Does Agile methodology lead to poor interface design?

There has been a lot of finger pointing at frameworks such as Bootstrap for an apparent depreciation in design standards lately. But, I think that Agile methodologies have something to answer for as well.

I get the idea (and like it) of developing something quickly that can be pushed out, bit by bit, to a wider audience, testing all the while and tweaking based on user feedback.

There’s not enough emphasis on the character and personality of a design at the start of the process. Trying to add them later just looks like decoration.

But, the problem I think is that Agile production methodologies don’t put enough emphasis on the character and personality of a design at the start of the process. So, you can end up tweaking and tweaking something that is lacking in both these traits. Trying to add them later just looks like decoration.

There is a desire when working in sprints to build something quickly, to get it working, to test it on real users. This desire to test something that works, i.e. something that’s coded that users can interact with, skips testing the character and personality of the design with those same users.

Some things just take time

Unfortunately, design testing takes time and, it seems to me, is the area of waterfall development that is often missing from the Agile process.

Testing moodboards, mock-ups, design alternatives, asking questions about whether a design fits with user expectations of a brand, needs to happen before you build something. And that goes against the idea of an entire team – researcher, designer, developer, copywriter, business specialist – all sitting down together and working in sprints together. Sure, that process works brilliantly once a design is in place but it doesn’t if developing the look and feel of a site is meant to be part of the project.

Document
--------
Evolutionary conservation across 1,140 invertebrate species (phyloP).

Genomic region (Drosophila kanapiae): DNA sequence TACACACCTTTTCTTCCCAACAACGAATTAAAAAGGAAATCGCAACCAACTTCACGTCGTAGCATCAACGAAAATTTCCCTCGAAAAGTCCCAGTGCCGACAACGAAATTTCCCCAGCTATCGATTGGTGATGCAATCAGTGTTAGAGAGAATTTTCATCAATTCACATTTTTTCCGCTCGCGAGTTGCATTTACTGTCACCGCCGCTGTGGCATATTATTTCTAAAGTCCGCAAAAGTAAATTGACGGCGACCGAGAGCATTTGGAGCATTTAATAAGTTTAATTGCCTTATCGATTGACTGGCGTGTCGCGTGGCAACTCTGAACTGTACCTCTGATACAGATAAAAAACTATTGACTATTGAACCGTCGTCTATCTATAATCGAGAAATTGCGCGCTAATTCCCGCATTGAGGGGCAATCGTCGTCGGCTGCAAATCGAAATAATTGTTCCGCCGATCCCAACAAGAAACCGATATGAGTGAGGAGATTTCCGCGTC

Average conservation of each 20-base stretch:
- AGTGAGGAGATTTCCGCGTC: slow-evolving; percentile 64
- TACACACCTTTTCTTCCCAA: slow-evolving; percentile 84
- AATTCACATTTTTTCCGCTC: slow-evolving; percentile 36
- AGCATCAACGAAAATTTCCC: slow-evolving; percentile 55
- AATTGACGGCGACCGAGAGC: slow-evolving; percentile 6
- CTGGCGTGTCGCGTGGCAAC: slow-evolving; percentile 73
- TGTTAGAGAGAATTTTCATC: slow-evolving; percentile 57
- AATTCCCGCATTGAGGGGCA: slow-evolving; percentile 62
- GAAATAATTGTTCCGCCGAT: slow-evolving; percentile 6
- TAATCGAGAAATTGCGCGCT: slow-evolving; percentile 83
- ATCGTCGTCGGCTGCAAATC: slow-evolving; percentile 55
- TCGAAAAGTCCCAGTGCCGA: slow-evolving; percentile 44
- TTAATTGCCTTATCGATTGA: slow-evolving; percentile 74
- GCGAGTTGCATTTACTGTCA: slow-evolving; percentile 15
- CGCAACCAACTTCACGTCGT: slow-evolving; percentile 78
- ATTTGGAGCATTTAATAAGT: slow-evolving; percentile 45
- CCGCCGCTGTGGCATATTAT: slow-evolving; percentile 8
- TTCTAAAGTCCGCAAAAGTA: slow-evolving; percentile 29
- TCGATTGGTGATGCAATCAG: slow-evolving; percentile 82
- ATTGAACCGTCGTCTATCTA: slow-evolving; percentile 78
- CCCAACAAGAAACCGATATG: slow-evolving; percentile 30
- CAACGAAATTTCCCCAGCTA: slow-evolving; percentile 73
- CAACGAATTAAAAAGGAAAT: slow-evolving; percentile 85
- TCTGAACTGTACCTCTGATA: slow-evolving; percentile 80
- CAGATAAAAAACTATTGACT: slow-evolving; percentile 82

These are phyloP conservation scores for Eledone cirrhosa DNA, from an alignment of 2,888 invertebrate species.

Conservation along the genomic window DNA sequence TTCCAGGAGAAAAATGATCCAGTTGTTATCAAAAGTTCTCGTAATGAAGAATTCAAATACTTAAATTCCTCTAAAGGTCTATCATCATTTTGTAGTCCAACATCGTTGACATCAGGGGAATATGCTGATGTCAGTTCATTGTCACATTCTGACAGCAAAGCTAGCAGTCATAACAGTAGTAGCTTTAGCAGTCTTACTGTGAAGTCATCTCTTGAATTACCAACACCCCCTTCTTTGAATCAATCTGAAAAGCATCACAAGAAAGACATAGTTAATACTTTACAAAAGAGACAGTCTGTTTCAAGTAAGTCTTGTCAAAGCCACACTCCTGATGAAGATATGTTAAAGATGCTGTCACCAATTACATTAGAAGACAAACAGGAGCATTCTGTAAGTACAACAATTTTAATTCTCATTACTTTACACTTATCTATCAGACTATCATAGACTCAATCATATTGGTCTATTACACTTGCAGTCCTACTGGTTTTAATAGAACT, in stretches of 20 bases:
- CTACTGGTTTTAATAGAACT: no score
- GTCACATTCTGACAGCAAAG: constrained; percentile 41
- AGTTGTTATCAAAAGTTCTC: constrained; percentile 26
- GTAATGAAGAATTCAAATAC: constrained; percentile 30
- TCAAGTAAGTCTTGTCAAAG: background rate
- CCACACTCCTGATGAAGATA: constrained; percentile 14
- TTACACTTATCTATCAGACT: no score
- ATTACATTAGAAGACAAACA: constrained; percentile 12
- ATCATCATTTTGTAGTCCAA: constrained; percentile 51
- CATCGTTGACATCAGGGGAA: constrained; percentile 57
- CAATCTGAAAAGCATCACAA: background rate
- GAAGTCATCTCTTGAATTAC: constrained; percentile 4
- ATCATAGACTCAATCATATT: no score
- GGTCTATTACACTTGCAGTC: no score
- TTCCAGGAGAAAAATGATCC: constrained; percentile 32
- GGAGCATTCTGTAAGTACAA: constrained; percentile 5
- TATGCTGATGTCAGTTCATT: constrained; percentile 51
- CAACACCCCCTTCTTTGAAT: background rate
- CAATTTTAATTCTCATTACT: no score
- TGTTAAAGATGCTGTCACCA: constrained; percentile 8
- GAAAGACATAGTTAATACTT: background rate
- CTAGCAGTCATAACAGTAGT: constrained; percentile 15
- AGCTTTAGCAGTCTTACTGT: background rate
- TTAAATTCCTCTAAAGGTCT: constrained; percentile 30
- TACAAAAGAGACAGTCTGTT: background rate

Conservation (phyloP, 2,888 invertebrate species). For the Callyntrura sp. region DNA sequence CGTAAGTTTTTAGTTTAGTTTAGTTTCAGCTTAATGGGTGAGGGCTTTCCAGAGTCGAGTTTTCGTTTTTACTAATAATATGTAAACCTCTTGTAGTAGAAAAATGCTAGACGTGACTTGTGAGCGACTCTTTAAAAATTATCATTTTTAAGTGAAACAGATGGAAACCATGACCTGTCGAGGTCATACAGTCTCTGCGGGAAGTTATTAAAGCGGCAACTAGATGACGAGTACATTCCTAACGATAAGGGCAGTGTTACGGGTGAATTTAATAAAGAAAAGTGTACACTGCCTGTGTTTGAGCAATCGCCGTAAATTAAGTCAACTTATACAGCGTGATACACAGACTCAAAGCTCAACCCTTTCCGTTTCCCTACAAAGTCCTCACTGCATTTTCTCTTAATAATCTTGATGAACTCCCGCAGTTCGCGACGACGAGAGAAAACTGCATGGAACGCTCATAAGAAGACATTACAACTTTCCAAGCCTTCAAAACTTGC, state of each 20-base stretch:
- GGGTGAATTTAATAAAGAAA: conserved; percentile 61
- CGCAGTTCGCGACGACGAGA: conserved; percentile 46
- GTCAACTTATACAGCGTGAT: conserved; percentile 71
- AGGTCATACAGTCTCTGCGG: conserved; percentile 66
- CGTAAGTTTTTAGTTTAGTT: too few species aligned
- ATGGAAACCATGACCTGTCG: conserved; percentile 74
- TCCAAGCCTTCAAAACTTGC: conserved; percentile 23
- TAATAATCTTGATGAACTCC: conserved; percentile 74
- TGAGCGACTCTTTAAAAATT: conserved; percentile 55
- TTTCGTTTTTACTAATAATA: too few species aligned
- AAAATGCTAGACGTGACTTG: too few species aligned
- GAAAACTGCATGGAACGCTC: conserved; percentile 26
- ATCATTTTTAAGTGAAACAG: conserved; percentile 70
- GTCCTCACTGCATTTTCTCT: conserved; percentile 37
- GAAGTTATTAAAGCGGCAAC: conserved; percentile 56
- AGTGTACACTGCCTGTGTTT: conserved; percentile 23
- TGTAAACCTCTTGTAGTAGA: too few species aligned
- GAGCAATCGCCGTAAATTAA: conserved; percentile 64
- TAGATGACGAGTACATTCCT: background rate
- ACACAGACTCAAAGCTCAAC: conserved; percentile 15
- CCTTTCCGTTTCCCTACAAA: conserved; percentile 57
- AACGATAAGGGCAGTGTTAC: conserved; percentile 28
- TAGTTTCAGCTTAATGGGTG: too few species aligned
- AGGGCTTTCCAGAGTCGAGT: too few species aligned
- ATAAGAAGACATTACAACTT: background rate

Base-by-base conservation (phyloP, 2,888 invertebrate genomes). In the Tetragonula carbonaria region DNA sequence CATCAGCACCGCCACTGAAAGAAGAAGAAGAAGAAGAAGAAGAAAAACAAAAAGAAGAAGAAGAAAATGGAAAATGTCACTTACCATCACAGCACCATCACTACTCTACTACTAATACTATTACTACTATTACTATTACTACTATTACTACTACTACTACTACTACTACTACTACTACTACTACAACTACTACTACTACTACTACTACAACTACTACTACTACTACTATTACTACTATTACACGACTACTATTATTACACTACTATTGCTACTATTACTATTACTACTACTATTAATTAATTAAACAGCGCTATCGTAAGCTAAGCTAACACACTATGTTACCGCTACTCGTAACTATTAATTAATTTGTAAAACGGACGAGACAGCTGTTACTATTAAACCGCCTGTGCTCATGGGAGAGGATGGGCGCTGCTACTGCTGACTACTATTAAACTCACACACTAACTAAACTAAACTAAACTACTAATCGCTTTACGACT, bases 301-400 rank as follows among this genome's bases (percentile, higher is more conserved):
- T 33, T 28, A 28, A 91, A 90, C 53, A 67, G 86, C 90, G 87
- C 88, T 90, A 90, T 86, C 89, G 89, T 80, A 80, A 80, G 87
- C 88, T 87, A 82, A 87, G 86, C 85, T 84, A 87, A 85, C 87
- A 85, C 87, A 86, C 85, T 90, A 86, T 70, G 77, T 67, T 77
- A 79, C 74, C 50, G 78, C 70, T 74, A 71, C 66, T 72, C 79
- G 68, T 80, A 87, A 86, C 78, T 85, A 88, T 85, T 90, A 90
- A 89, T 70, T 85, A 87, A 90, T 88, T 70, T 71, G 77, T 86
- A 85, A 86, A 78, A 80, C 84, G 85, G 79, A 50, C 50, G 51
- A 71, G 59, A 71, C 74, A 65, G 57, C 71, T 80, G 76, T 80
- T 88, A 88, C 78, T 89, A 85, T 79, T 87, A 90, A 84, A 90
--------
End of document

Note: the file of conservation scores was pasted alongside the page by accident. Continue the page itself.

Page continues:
Are you really a designer?

Another reason why design standards appear to be going down is that people like me are making too many design-related decisions. I’m perfectly capable of developing an effective information architecture. I can work with clients to really home in on what their content should be and how it should be prioritised. The problems begin however when I start to create wireframes. It’s ok to a point, as long as I allow the designer to interpret my wireframes and then test the designer’s approach with real users. And that is what I think isn’t happening. Wireframes are being taken too literally.

I’ve spent years working with really good designers and I’ve learnt to appreciate good design when I see it. I can see when something isn’t quite right and I can suggest the odd tweak. But develop something from scratch? Not a chance.

Good (visual) designers are born, not taught. I’m not comparing interface design to great illustration or musical virtuosity. That’s a leap too far. There are many people in the world that can do great design. It’s not the domain of a tiny minority, but we do need to recognise that it’s something you need an eye for (as well as a great deal of experience and knowledge too, of course).

There are two types of people in the world…

I can hear some people grumbling that I’m just talking about frills. Function is way more important than form, if you like. And, I accept, there are many millions of people in the world who genuinely feel exactly that. But equally, there are millions of us that appreciate form just as much. It matters. Not to everyone, but it does. We only have to look at the products Apple makes to highlight the point (and remind ourselves that they are the biggest company in the world while we’re doing it). If my Macbook had a badly designed exterior (but with exactly the same spec) I wouldn’t have bought it.

So when it comes to form and function, there are two types of people in the world. My leaning towards form is possibly somewhat akin to the fact that every grammar and spelling mistake I see makes me wince when others – often, considerably more intelligent others – breeze over them as if they don’t exist. To them, the content is the only thing of real importance. But, to me, there is beauty in a well-constructed sentence. Word craft adds considerably to pretty much anything I’m reading. It tells me something about the author’s character and personality. It might not actually be true but isn’t that what brand is all about? Trying to project aspirational attributes?


To conclude, I think we should be creating look and feel ideas and testing them with users before starting to build anything. Not doing so risks safe, utilitarian, characterless design becoming even more predominant.

Also, a significant number of people will make decisions about your product (whatever that may be) based on the aesthetics you use on your website.